For most recording label projects; the producer can even earn royalties (depending on agreement). This is a percent of the entire album sales. How much money is involved varies entirely on the producer background and experience, see some simple assumptions below:
Producer royalty for each record sold: $0.10
Producer advance: $1000
Assuming the entire album sells 50,000 copies
The total royalties would be: 50,000 x $0.10 = $5000
Since the producer already received $1000 as the advance then the balance would be $4000.
If the album royalties total would still below $1000, then the balance is negative. The producer won’t be receiving any royalties until the total royalties earned would exceed the advance.
Hotshot producers can command higher % royalty rates (5% or even more). If the album sold very well, the advance is easily recouped.
A Beginning Producer
Things are very different for beginning producers. It might be possible that the record producer won’t be receiving any royalties at all except for a one-time payment to produce the recordings.
This one-time payment can be very low as it depends entirely on the budget of the artist or independent labels. Bear in mind that big recording labels would not likely hire a beginner producer. They prefer to hire successful/experienced record producer with proven track record. This can be quite expensive but major labels can afford.
If you are a new producer, then I would suggest that the record producer fee should cover the basic cost as follows:
Beginner record producer fee = (Total studio rental cost + services fee)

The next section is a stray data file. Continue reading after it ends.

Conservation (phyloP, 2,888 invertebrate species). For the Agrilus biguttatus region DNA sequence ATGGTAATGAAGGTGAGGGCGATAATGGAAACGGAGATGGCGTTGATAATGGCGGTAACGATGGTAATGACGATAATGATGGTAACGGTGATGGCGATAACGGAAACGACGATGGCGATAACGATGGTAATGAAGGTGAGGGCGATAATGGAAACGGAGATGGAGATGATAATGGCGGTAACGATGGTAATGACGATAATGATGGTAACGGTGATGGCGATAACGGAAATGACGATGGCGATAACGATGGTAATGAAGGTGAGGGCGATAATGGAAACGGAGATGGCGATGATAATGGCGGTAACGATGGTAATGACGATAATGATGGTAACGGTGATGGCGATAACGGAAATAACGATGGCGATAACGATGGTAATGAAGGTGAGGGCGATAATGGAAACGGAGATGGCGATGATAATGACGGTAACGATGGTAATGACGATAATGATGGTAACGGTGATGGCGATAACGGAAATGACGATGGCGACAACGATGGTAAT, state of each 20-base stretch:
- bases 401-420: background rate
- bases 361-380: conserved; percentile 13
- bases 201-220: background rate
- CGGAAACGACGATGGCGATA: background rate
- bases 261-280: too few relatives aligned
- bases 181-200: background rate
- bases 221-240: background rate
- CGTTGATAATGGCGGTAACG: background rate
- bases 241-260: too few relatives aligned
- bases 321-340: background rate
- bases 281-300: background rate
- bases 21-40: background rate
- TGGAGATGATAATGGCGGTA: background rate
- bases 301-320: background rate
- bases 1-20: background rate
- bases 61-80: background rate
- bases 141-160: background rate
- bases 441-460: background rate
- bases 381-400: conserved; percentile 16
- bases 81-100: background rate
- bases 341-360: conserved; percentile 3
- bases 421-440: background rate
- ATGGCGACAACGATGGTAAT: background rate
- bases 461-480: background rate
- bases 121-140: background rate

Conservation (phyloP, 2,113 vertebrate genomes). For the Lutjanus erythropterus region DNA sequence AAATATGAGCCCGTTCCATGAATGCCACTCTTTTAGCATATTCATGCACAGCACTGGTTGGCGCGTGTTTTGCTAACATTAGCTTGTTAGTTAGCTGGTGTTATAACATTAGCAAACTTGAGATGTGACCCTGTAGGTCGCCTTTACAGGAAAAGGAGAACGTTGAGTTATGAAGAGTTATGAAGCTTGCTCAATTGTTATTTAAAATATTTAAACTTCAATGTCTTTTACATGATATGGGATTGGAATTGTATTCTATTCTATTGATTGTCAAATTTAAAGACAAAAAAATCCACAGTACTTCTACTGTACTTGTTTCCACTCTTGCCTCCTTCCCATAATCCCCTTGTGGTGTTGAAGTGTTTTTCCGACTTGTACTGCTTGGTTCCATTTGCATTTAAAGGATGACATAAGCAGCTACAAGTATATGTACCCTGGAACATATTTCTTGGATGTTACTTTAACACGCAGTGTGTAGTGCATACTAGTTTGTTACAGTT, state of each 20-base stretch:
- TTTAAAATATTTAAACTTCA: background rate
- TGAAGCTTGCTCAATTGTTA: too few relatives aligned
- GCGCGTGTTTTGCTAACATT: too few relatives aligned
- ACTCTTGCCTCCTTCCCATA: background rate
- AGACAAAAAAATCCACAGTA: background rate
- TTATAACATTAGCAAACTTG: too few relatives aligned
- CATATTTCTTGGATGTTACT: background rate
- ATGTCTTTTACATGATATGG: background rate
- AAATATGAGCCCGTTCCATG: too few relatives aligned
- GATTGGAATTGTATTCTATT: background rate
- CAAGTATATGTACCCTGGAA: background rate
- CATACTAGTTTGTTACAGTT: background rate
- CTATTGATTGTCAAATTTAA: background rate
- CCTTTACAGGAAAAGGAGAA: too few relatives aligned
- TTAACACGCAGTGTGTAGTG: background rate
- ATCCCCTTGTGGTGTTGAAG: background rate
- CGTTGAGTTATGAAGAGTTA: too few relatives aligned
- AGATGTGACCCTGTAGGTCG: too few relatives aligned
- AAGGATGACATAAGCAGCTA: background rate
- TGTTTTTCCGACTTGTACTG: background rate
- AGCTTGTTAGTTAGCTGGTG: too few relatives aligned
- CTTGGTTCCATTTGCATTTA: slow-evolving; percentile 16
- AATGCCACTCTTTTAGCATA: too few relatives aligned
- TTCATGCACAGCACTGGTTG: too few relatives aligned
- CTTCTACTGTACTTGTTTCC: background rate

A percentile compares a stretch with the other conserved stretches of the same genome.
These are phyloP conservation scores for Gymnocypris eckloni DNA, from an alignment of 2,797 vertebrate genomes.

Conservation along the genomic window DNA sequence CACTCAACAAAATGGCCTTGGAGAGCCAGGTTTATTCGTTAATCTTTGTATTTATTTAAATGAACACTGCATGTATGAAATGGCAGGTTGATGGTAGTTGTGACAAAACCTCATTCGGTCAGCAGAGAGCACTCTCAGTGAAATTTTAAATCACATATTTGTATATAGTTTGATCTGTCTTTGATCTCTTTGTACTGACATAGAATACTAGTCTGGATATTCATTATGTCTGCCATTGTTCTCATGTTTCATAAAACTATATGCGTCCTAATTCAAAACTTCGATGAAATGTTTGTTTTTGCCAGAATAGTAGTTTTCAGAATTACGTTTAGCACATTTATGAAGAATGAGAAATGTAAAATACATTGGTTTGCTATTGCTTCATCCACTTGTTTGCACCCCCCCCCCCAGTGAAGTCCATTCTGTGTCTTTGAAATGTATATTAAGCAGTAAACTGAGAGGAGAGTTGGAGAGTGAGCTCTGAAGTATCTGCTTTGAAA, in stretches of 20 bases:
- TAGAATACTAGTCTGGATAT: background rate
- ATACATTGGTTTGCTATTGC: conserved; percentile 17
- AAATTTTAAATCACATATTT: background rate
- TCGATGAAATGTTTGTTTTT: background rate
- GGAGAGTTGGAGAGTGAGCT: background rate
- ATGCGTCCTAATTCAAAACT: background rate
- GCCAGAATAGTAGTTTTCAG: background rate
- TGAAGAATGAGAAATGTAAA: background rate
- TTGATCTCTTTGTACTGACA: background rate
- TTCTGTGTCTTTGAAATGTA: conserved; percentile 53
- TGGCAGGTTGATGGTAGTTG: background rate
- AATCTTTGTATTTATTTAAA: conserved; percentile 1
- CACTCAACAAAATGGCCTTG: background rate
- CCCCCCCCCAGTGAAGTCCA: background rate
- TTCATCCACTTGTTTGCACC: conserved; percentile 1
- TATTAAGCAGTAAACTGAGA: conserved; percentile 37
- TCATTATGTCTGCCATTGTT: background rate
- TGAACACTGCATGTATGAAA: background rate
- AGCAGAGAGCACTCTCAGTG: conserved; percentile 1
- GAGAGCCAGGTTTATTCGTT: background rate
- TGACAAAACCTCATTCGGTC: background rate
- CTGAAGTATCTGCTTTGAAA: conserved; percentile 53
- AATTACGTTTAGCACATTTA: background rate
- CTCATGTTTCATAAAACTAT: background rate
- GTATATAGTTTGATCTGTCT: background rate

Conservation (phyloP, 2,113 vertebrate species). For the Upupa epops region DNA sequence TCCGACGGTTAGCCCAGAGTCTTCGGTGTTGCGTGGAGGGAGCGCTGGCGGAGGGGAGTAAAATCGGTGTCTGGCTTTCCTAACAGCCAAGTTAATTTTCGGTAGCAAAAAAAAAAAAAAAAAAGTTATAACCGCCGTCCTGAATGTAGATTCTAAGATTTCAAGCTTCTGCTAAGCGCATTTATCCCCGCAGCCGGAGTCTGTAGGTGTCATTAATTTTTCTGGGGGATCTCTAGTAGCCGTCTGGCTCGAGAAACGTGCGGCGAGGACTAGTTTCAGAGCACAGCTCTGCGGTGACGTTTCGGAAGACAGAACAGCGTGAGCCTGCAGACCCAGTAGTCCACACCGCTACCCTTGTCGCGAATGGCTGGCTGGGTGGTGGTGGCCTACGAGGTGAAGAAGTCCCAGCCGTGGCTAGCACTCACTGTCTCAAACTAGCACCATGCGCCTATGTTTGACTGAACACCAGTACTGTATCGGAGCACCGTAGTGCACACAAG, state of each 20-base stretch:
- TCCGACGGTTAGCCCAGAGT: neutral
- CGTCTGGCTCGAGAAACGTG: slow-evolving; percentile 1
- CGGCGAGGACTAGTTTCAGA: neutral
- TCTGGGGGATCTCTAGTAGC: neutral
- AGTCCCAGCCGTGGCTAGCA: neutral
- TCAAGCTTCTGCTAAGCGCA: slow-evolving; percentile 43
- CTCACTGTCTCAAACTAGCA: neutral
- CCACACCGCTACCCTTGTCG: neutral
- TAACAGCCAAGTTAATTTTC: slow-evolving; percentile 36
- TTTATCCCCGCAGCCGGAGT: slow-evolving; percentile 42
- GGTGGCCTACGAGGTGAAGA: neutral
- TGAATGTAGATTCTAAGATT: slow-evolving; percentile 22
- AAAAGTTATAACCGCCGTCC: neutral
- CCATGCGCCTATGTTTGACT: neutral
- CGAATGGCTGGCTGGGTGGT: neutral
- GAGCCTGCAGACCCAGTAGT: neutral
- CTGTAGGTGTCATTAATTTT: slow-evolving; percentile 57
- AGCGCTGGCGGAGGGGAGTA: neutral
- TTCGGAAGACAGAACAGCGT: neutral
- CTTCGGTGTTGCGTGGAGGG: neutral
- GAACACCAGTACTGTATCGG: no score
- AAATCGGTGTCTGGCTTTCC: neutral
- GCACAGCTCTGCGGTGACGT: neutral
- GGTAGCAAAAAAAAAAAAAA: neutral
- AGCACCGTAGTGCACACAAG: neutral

This would be an advantage for a record producer that owns a recording studio because the rental cost factor would be very low (except for the electricity cost, etc). Thus the resulting producer fee is more affordable and attractive to prospective clients.
Supposing you have a recording studio and you are a new producer excited to bring projects to a reality. You want to help artist transform their songs into professional recordings. The services fee and studio rental fee per song based on your assumption goes well around $100. Therefore the record producer fee per song (flat, one-time payment and no royalties involved) would be: $100.
If you are hired to record the entire album of 12 songs, you will be receiving $1200 as a payment for the project. Bear in mind that this will be entirely up to you in deciding the service charge. Make sure that your client is happy with your rates.
Take note that as a producer, you would still be hiring a mixing engineer or mastering engineer as well other crews needed. This is assuming you won’t be mixing or mastering the projects yourself or does not have enough manpower to complete the job. Make sure you factor this cost when deciding how much you can charge.
Content last updated on July 28, 2012